Rumors are flying that President
Although this nightmarish prospect can't be counted as likely, and
First, there are strong signs that Mueller may soon indict
Second, the coordinated onslaught against the
Third, Congress is about to leave town for Christmas break, leaving Washington at its sleepiest and least prepared for a nimble response.
Fourth, Trump's lawyers have scheduled a meeting with Mueller's team for later this week, and the script has already been written. Trump's team will ask about the progress of the investigation and when it will end; Mueller's side will respond that there has been significant progress but there is still much to do and they cannot estimate an end date. Trump will then have his rabble-rousing talking point. For months, Trump's lawyers and the White House staff have been claiming that, as Press Secretary Sarah Huckabee Sanders reiterated just Friday, "[w]e expect this process to wrap up soon." There never was any basis for the expectation, which experienced prosecutors would find ludicrous, other than to set up a public argument that the inquiry has gone on too long and needs to be shut down.
There is one glaring problem with that position, which is that it is hard to see how the process can wrap up to the public's satisfaction without testimony of some sort from Trump. But Trump's lawyers may have concluded that he should avoid the expected reckoning with a skillful questioner, given the multiple, contradictory accounts of key events he has provided to date. The very best he could hope for would be the worst day of his public life, made to look like a doddering fool and forced into a refrain of "I don't recall"s. Or he might answer some questions and expose himself to multiple counts of perjury.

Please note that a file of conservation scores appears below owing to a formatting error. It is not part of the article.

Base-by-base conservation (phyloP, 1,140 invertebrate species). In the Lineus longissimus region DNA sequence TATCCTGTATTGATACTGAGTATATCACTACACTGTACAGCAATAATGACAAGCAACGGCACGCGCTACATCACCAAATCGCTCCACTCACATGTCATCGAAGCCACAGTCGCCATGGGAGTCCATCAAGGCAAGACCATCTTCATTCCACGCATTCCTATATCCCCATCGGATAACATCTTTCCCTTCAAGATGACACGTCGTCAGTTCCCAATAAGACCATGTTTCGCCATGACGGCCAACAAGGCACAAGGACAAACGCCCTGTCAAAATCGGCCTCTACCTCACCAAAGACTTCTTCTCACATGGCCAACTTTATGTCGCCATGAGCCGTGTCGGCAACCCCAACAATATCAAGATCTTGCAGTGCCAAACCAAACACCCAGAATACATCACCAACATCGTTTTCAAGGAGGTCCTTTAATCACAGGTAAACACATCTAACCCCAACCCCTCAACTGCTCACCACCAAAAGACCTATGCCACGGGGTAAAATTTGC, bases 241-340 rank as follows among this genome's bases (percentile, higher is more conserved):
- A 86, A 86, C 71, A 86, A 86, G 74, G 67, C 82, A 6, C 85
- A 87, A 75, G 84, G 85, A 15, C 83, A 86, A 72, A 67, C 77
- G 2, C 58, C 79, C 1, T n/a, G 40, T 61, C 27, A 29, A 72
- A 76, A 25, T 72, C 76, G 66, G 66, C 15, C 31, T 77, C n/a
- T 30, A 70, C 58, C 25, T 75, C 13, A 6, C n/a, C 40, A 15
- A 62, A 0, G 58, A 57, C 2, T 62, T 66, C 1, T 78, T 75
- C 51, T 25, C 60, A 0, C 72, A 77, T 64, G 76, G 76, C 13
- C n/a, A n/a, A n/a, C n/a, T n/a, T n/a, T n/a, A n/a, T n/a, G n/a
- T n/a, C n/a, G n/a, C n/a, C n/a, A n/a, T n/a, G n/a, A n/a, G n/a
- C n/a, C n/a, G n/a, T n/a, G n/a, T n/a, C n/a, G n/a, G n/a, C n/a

As I've written before, if Trump does move to fire Mueller, we can't count on immediate consequences.
He would first have to find someone at the Justice Department willing to be remembered as his political stooge. And he would have to force the resignations of everyone above that person. It might be years before the department is able to regain its full footing.
Mueller surely has already banked important evidence against the president by requiring his former national security advisor, Michael Flynn, to give his full story to state authorities and possibly to a federal grand jury. But state attorneys general may not be able to step into the breach. The Office of Legal Counsel has issued two opinions concluding that the president cannot be indicted during his term in office; if that position is correct, it would imply that the federal Constitution likewise bars state authorities from bringing charges against a sitting president.
The focus, then, would turn to Congress. It's possible lawmakers could reconstitute the investigation in some hobbled fashion, but the effort would take months. And any attempt to remove Trump from office would need to secure the support of 15 or so Senate Republicans, which still seems highly unlikely.
Crippled in public support and exposed as a boor and a rogue, Trump may yet survive to the end of his term — a feat he'll define as "winning," always his paramount concern. As he memorably promised the country more than a year ago, "we're going to win so much, you're going to be sick and tired of winning."
Los Angeles Times